u_{x1,x1} + u_{x2,x2} = u_{y1,y1} + u_{y2,y2}

By solving the characteristic boundary value problem for John's equation we can compute unmeasured CT data within the characteristic cone from measured data on the boundary. Computing additional data give us tremendous flexibility in choice of reconstruction algorithm, (but cannot provide additional information about the imaging object). We will discuss - and hopefully improve - numerical methods for solving John's equation for third-generation and open-gantry systems. Practically, total flop count is not as important as run-time (data flow is very important!) Also, reconstruction algorithms do not require measuring all lines through the object for a mathematically exact reconstruction. Therefore, we need only compute some of the missing views accurately. Optimizing image quality and total reconstruction time is an open problem.

**References:**

Dym & McKean, "Fourier Series and Integrals", especially the section on the Radon transform.

"Practical Cone Beam Algorithm," by Feldkamp, Davis and Kress, JOSA vol 1, no 6 gives the nuts and bolts of what we'll probably use for our next-generation systems.

John's "The ultrahyperbolic Differential Equation with Four independent variables" Duke Math J, 1938, pp.300 - 322 gives the equation.

[+] Team 5: Network Analysis

**Mentor** Norm Curet, National Security Agency- Ariel Cintron-Arias, Cornell University
- Robert Ellis, University of California, San Diego
- Corey Gonzalez, University of Maryland
- Shobha Oruganti, Mississippi State University
- Patrick Quillen, University of Kentucky
- Lisa Rodriguez (Denogean), Cornell University

Network reliability analysis is a difficult computational problem that has attracted quite a bit of research at the interface of combinatorics, computer science and operations research. A central component of two-terminal reliability is the identification of minimum cutsets in a graph theoretic model of the underlying network. The idea is to calculate the probability that at least one path exists between some selected pair of terminal nodes through the identification of all cutsets in the corresponding graph. Since the exact calculations are intractable, bounds are calculated via identification of minimum weight cutsets.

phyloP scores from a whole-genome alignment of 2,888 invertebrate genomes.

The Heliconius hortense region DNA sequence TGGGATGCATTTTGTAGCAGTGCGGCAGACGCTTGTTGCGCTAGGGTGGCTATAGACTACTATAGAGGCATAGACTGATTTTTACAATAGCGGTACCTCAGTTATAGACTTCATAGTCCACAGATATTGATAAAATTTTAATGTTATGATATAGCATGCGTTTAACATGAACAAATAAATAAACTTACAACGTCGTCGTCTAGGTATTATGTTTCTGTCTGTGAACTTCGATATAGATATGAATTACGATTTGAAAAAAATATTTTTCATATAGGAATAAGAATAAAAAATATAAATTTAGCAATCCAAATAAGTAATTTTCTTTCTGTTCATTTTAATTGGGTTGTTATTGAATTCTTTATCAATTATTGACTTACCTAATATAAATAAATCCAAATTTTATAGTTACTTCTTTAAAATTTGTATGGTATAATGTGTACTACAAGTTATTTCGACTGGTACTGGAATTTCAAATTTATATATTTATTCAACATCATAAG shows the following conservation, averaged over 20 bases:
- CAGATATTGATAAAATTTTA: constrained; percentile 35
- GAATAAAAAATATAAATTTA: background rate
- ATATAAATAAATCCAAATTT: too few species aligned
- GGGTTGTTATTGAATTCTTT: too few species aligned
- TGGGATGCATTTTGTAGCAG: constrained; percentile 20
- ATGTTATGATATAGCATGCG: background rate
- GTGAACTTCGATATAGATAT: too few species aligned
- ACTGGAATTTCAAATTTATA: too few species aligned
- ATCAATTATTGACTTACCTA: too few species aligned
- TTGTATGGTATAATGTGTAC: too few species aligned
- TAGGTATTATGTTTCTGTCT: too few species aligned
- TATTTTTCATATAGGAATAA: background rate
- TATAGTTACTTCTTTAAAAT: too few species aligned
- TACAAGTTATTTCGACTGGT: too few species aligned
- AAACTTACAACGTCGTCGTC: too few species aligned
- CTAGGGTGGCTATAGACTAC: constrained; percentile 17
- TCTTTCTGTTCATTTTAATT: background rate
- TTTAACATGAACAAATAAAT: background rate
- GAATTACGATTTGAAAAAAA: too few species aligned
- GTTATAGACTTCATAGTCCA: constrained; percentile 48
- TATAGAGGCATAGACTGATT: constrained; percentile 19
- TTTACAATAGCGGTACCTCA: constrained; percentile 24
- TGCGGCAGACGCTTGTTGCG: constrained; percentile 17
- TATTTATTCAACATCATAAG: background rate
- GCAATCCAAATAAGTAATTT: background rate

This project will examine a network vulnerability variant of the two-terminal network reliability problem. Given a network with some small selected subset of "vulnerable" links, we would like to calculate the minimum number of network component failures that would have to occur so that all network communications involve at least one link in the vulnerable set. Students will have the opportunity to investigate several network flow models and propose combinatorial optimization algorithms based on lagrangean relaxation or other decomposition approaches. The end contribution will be to understand the mathematics behind these algorithms and to prototype one or more algorithms that can be deployed to analyze moderately sized networks in real-time.

**Textbook References:**

1. Michael Ball (editor), Network Models, Elsevier Amsterdam, 1995. (chapter on network reliability)

2. Rav Ahuja, James Orlin and Tom Magnanti, Network Flows, Prentice Hall New Jersey, 1993. (chapters on maximum flow and lagrangean relaxation)

3. Charles Colbourn, Combinatorics of Network Reliability, Oxford University Press, 1987 (Chapters 1 and 2)

4. George Nemhauser and Laurence Wolsey, Integer and Combinatorial Optimization, 1988 (Part I)

[+] Team 6: Design of a Microactuator

**Mentor** David Ross, Eastman Kodak Company- Yeojin Chung, University of California, Irvine
- Zsolt Lavicza, University of Cincinnati
- Hyeona Lim, Michigan State University
- David Malonza, Iowa State University
- Minsu Song, University of Illinois at Urbana-Champaign
- Nicoleta Tarfulea, The Pennsylvania State University

With advances in microelectronic device fabrication technology, it has become possible to make small mechanical devices on computer chips. Our problem will be to devise a model of such a device--a simple microactuator--and analyze it to optimize performance.

**References:**

Landau and Lifshitz, Theory of Elasticity, sections 12, 13, and 25.

The Feynman Lectures, Volume II, chapter 38.

Also, take a look at the website: http://www.mdl.sandia.gov/Micromachine/ in particular, look at the pictures and the movies.